10. On a professional shoot, with a pro crew, yes double focus would be, to quote Indiana Jones' dad, "intolerable." But for an Indie filmmaker who kind of does the photography, script, directing and nearly everything, and has the time to muck about with focus while hopefully keeping the actor/s entertained sufficiently (maybe chuck them a Mars bar while figuring things out?), surely a bit of double focus should be feasible if the results tally more with what one was artistically hoping to see on the projection screen. I really like the look of anamorphic, just like most people, so am persevering with this idea. To combine this look with film, would be ..... wow. My biggest question at the moment is not aberration, or blurring edges (sometimes those things look great to my eye) ... it is focusing the thing well enough using a film camera. Can anyone point me towards some videos someone has made with film, that uses one of these budget anamorphic adapters. At this stage I don't really mind if the images are, on the whole, a bit soft. Just as long as they are usable images that appeal and that they are focused as best as they can be for that lens/adapter conjunction. Feel free to offer any advice. Thank you. (edit: I suppose American readers don't know what a Mars bar is. It's a chocolate bar, originating from the UK I think).
  11. Which is easier - to focus manually on a digital screen, and I mean either in a viewfinder or on a small display screen at the back of the camera, or to focus manually using the groundglass on a film camera such as an Arri with mirror shutter -- and in both cases using a lens such as from a still camera that might not have accurate focus marks. Let us assume daylight conditions with a good amount of light. I'm guessing it is so much easier with digital. One trick with focusing back in my Super 8 days with zoom lenses (such as on the Canon 1014 xl-s) was to zoom in to maximum telephoto, focus, then zoom back out to wide angle or whatever. With manual focusing of, say, Nikon lenses (such as the 17-35mm f2.8), is this focusing technique practical ... or does the focus change on these Nikkors when you change the focal length? Many thanks for any advice.
  12. With film cameras and these anamorphic adapters, such as the SLR Magic anamorphot adapter, how practical is it to actually achieve an accurate double-focus technique while peering at the (sometimes dim) ground glass image? With an adapter, that needs both camera lens and adapter to be separately focused, is this really a case of 'give up now', don't waste your money, energy and time ..... or is this doable with practice and patience? Maybe with film cameras the only truly practical solution is a single lens, made for anamorphic, eg. no adapter screwed into the front of a spherical lens. The reason I ask is that I have to use Nikon lenses. There's no single-focus anamorphic lens made for that mount that I know of.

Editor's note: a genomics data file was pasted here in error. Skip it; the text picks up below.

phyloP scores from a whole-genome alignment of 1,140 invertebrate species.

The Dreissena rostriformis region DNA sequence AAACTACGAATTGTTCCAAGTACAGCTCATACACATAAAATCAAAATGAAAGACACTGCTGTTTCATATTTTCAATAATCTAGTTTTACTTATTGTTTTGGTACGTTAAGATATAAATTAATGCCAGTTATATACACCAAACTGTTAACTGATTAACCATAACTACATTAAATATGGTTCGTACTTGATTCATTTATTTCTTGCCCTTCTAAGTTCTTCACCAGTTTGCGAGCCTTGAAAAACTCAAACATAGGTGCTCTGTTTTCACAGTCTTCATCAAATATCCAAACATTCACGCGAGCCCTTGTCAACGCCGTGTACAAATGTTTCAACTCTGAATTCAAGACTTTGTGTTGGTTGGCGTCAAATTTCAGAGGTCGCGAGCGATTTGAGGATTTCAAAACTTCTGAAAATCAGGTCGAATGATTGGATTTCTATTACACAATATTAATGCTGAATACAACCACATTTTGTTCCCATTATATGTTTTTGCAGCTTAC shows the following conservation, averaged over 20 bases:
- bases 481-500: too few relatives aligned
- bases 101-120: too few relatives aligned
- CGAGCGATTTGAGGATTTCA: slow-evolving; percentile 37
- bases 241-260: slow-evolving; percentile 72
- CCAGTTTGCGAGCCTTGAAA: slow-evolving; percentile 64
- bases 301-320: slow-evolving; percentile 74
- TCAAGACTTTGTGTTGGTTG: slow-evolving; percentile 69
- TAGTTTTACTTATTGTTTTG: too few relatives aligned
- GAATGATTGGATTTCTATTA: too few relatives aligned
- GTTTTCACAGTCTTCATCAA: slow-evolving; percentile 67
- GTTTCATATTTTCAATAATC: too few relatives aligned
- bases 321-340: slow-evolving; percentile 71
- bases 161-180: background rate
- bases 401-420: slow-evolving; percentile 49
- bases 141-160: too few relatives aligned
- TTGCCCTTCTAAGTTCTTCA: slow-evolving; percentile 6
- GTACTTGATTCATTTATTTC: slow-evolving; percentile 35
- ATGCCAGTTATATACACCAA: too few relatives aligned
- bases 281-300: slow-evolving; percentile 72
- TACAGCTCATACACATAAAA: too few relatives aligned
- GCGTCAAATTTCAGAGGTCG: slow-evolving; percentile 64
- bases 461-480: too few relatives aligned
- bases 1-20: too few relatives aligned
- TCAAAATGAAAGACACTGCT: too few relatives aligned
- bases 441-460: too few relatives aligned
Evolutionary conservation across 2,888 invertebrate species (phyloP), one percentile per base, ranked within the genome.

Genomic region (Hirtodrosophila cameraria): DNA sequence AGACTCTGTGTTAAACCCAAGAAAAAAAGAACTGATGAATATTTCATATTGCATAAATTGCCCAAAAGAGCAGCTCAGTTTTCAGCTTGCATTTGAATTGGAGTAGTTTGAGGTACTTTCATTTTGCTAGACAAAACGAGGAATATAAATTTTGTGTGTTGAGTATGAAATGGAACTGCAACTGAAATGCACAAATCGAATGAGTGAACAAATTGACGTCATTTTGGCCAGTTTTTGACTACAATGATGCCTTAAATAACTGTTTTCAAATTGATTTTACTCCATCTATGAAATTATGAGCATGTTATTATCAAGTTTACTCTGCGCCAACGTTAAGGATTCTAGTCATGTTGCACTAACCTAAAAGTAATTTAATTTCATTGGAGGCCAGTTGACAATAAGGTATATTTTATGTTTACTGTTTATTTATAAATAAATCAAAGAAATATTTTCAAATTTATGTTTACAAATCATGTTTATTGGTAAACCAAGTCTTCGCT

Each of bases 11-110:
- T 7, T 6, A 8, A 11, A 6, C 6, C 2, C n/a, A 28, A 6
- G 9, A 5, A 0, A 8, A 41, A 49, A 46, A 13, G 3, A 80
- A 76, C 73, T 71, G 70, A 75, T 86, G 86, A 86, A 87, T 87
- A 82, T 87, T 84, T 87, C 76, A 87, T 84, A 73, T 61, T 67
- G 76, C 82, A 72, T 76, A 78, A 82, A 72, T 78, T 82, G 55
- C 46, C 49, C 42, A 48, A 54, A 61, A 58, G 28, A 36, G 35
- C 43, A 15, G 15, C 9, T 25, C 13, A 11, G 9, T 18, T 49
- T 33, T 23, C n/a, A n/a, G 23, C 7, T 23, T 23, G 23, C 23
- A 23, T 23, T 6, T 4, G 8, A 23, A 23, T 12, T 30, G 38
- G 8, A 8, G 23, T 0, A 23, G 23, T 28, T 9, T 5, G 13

13. Hello, I'd like to take the ground glass out in my Arri IIC and make some marks on it with a chinagraph pencil. Does it need any recalibration afterwards to make sure everything is lined up exactly? Is it best if a camera technician does this, or can a typical operator without much camera tech knowledge do this easily? Thank you.
  14. Uber cool contribution to the knowledge on this, Phil. My thanks! Feel free to post any more shots if so moved to do so 🙂
  15. It would be interesting if a good, budget anamorphic solution for S16 becomes available. The Sirui anamorphic 1.33x lens looks great, and it's designed for M4/3 so should be fine, but currently there doesn't seem to be a suitable adapter that will fit it to a C mount camera such as a S16-modified Bolex Rx-5. The other solution would be an adapter that fits onto a Nikon lens and that could then go into a C mount to Nikon mount adapter. I occasionlly get really fired up by thoughts of anamorphic ... but maybe I should stick to my spherical plans as that is going to be so much easier.